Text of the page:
Dr Gosens said that’s because coal is a fungible commodity traded on global markets, meaning its price and export volumes are ultimately determined by global demand, not just by Beijing’s trade rules.

In other words, as China started buying coal from elsewhere, supply gaps emerged in other markets that Australian exporters were able to fill – particularly across Japan, India and South Korea.

ABS data shows exports rose from $43 billion to $63 billion in 2021.

But the issue is that China’s coal demand – which has been fairly flat since 2013 – is now set to plummet amid efforts to promote its own domestic sources and decarbonise its economy.

China has built new railways to improve its internal supply of thermal coal and has set up huge new mines in neighbouring Mongolia for new metallurgical coal – significantly reducing its reliance on foreign sources.

As this happens, Dr Gosens predicts the global coal market will be forced to correct, with lower prices and volumes likely to reverberate across major fossil fuel-exporting nations like Australia.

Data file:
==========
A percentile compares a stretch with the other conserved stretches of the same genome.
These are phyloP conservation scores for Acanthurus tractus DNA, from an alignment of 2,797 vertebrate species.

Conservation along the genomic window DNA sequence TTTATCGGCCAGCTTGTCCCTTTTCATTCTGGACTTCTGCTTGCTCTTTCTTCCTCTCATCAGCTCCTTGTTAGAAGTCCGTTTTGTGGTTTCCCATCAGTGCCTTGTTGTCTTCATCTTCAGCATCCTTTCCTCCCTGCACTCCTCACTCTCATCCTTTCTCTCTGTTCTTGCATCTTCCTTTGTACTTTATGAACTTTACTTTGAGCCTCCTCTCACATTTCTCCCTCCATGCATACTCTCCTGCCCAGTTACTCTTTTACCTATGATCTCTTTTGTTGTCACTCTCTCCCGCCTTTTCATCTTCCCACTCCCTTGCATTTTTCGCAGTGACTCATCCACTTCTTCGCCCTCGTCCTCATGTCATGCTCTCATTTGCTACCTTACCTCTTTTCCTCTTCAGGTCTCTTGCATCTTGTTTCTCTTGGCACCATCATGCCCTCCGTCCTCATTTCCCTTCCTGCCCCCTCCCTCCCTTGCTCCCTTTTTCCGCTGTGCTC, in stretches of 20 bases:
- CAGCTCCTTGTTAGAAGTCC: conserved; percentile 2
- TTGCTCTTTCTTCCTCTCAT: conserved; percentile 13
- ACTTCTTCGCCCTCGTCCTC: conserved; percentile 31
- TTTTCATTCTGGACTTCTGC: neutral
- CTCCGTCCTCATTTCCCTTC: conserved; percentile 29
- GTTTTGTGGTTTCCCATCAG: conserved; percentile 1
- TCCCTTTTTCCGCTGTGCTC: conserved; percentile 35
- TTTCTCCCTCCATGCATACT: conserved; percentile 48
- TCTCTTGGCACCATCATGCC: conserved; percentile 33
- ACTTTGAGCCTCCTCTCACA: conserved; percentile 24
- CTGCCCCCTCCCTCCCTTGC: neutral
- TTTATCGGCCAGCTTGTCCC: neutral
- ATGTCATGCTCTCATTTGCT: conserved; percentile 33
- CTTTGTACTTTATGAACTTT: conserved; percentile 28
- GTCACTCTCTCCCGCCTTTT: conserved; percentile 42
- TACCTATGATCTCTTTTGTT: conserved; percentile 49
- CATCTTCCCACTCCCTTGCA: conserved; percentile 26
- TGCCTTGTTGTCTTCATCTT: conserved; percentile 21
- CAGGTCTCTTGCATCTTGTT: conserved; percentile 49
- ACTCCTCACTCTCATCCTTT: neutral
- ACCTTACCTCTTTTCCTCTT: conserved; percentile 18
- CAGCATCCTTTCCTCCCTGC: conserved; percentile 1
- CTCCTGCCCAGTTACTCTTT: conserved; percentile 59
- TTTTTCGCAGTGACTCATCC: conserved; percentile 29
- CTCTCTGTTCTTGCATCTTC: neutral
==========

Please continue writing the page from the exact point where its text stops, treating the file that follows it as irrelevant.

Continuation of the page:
Making matters worse, other large coal-buying nations like Japan, Taiwan and South Korea are also decarbonising their economies and will demand much less coal over the coming decades.

It means Australia’s coal industry will suffer a slow decline in demand, although it’s hard to see that right now.

Coal prices are currently near record highs and Australian producers are stretched to their limits amid supply disruptions due to the pandemic and the war in Ukraine.

It has pushed up coal exports to an annualised $86 billion so far in 2022 – a 36 per cent increase on last year, according to ABS figures.

Dr Gosens fears the current boom – which he argues is “temporary” – will make governments complacent about the future economic role of fossil fuels like coal.

“[The current boom] is a temporary respite from a long-term pattern of decline,” he said.

“We risk kicking the can down the road.”

Few plans for coal communities

Billions of dollars have flowed into Australian communities from coal exports over the past century, but despite predictions this business is drying up, experts said governments still haven’t outlined a comprehensive transition plan.